Mr. Putin's order, published Wednesday, puts the 224-year-old ballet and opera theater under direct control of the Ministry of Culture as it struggles to finish a long-delayed renovation of its landmark building in central Moscow.
"As minister, I have the task of putting in order the work of the Bolshoi Theatre and the financing of the reconstruction," Culture Minister Mikhail Shvydkoi was quoted as saying by the Kommersant newspaper Wednesday. "How can I answer for financial flows if they don't go through my hands?"
Though it is a state institution, the Bolshoi had a substantial degree of autonomy after the collapse of the Soviet Union. It was not under the control of any ministry and reported directly to the Russian president.
But the theater fell on hard times. Government funding dried up, an autocratic director was dismissed in 1995 after the ballet company's dancers rebelled and foreign tours brought poor or mixed reviews. Critics flayed Bolshoi head Vladimir Vasiliev for his production of the classic ballet Swan Lake, in which he changed the story by eliminating the part of Odile, the Black Swan.
The Bolshoi recently appeared to be recovering from its troubles, receiving good reviews from a U.S. tour this summer and winning several prizes in Russia.
Mr. Vasiliev's job of artistic and general director was eliminated by the order, which was signed Monday. It didn't specifically say he was fired, but news reports said he was out and Mr. Shvydkoi was quoted as saying he had chosen Anatoly Iksanov, former head of St. Petersburg's Bolshoi Drama Theatre, as the new executive director.
In addition, the Moskovsky Komsomolets newspaper quoted Gennady Rozhdestvensky, a world-famous orchestral conductor who formerly worked at the Bolshoi, as saying he was in negotiations for the job of artistic director.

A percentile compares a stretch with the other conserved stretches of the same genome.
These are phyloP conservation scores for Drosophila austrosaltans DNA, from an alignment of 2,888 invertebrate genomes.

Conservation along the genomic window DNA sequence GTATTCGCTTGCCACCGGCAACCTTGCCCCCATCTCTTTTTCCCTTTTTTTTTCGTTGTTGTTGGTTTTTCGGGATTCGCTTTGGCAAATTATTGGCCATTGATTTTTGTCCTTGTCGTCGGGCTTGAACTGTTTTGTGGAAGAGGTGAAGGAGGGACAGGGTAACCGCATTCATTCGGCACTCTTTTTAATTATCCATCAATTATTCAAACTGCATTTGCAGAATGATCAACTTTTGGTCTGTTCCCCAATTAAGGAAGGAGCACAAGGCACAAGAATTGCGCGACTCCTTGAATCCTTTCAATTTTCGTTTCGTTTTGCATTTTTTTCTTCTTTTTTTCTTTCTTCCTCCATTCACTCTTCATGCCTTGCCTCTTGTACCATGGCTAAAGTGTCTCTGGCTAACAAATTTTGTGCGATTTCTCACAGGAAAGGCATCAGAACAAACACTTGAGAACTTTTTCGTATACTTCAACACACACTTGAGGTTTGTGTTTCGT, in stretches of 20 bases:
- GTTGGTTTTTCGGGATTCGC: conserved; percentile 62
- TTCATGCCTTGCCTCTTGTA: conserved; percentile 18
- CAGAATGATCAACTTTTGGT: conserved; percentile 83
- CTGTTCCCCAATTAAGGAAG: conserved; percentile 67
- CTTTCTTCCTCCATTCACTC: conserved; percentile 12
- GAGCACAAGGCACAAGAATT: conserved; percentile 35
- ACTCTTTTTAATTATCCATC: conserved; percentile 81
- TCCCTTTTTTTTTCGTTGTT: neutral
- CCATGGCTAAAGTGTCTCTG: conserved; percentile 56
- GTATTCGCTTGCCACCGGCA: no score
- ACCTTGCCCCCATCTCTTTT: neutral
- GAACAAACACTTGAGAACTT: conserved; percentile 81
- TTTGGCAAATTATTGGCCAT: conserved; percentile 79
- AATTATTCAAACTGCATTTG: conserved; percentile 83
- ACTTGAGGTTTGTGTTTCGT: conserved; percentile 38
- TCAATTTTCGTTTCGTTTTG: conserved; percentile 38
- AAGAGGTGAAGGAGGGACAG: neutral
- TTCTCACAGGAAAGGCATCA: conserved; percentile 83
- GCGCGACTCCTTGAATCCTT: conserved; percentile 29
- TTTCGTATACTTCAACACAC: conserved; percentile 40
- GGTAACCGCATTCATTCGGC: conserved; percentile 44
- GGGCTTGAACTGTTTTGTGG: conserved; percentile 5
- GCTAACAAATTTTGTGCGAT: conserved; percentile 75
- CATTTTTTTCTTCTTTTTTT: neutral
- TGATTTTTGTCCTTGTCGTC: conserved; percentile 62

Mr. Shvydkoi said the changes were made to streamline the stalled effort to renovate the Bolshoi building. The work can't proceed until the government comes up with the money to finish a second structure next door, which is to provide a place for performances while the original building is closed for renovation.
The theater, built in 1825, had its interior reconstructed after an 1856 fire. Backstage areas are cramped and dark. The electrical wiring, some of which hangs in bundles tacked on the walls, has not been replaced since the 1940s â€“ an invitation to another disaster like the fire that shut down Moscow's television tower Sunday.
Many saw the shake-up as a move by Mr. Shvydkoi to expand his ministry's authority. It also was seen as a general tightening of control by Putin's government over institutions that went their own way under former President Boris Yeltsin, who resigned Dec. 31.
"It reflects a general trend of the government establishing more central control over every sphere, including culture," said Yevgeny Volk, a political analyst with the Heritage Foundation in Moscow.
Since taking office, Mr. Putin has won legal curbs on the powers of Russia's regions and established stronger Kremlin control over the parliament, which is dominated by a pro-Putin party.
In the cultural sphere, Mr. Shvydkoi recently expanded his authority by taking control of Goskino, the state filmmaking company. He fired leading conductor Yevgeny Svetlanov from a government orchestra for spending too much time conducting overseas.